What is a brain injury?
Brain injuries fall under the umbrella term acquired brain injury (ABI)--- an injury to the brain, which is not hereditary, congenital, degenerative, or induced by birth trauma. Examples of these type of brain injuries include stroke, near drowning, hypoxic or anoxic brain injury, tumor, neurotoxins, electric shock or lightning strike.
A brain injury that is caused by external force (i.e., fall, motor vehicle accident, bomb blast or assault) is called traumatic brain injury (TBI). Since these injuries happen after birth, they are also considered acquired brain injuries.
A concussion is a type of traumatic brain injury. Each year, 1.6 to 3.8 million sports-related concussions occur, and approximately half of those hospitalized with a head injury are 24 years old or younger. Symptoms of concussions include confusion, nausea, vision changes, dizziness, tinnitus, vomiting, and headache.
While a blow or force to the head can cause a concussion or mild injury to the brain, TBI's can be severe and lead to death. Symptoms can include lack of concentration, memory deficit, compromised judgment and awareness, and issues with balance and coordination that can range from mild to severe. Patients with TBI can present other complications at the time of injury, such as spinal injury, multiple fractures and organ failure, flail chest, lung contusions, etc. Unfortunately, the development of these complications increases the likelihood of a secondary disability and may likely extend the patient’s need for care in the hospital setting and beyond.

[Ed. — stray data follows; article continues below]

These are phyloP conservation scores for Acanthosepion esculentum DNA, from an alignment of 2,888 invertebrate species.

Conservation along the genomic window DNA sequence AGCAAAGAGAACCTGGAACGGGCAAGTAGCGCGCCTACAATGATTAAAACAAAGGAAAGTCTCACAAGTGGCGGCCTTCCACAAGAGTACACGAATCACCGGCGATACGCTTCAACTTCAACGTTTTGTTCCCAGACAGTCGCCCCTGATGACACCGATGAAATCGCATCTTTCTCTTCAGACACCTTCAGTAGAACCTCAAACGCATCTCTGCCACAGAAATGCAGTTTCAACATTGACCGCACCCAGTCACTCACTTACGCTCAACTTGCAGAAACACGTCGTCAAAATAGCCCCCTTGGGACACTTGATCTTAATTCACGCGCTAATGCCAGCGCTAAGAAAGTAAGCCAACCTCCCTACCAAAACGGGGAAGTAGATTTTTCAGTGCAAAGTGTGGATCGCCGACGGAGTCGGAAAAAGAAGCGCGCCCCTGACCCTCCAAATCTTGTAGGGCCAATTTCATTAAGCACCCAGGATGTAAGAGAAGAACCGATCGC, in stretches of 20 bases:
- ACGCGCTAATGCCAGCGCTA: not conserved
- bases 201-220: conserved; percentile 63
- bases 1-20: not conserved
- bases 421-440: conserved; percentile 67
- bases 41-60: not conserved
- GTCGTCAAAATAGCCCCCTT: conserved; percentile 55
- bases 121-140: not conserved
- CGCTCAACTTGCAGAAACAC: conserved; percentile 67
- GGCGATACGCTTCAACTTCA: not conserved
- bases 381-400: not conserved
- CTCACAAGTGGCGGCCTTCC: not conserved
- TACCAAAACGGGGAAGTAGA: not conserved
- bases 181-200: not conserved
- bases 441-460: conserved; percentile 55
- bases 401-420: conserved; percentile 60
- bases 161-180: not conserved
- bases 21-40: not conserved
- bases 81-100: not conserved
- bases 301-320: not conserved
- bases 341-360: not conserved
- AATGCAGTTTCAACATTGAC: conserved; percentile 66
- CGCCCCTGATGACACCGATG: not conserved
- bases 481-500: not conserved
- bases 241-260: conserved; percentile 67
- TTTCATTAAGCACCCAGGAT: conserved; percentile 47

Head and brain injuries can be the result of many types of incidents, such as falls (35%), car crashes (17%), workplace accidents (16%), assaults (10%), and other causes (21%). Not one brain injury is the same as the other. Symptoms, diagnosis, treatment, medical costs and long-term outcomes vary greatly from person to person. The following links demonstrate four distinct cases of brain injury.
Brain injury affects every aspect of a persons life including family and friends. Life as we know it is forever changed by a brain injury. A brain injury can happen to anyone, anytime, anywhere. According to a downloadable fact sheet provided on the Brain Injury Association of America website, TBI may be more prevalent than you may think...
Recommended Reading: Understanding Brain Injury - A Guide for the Family from Mayo Clinic. DOWNLOAD HERE
Brain Injury Association of America.
Daneshvar, D. H., Nowinski, C. J., McKee, A., & Cantu, R. C. (2011). The Epidemiology of Sport-Related Concussion. Clinics in Sports Medicine, 30(1), 1–17.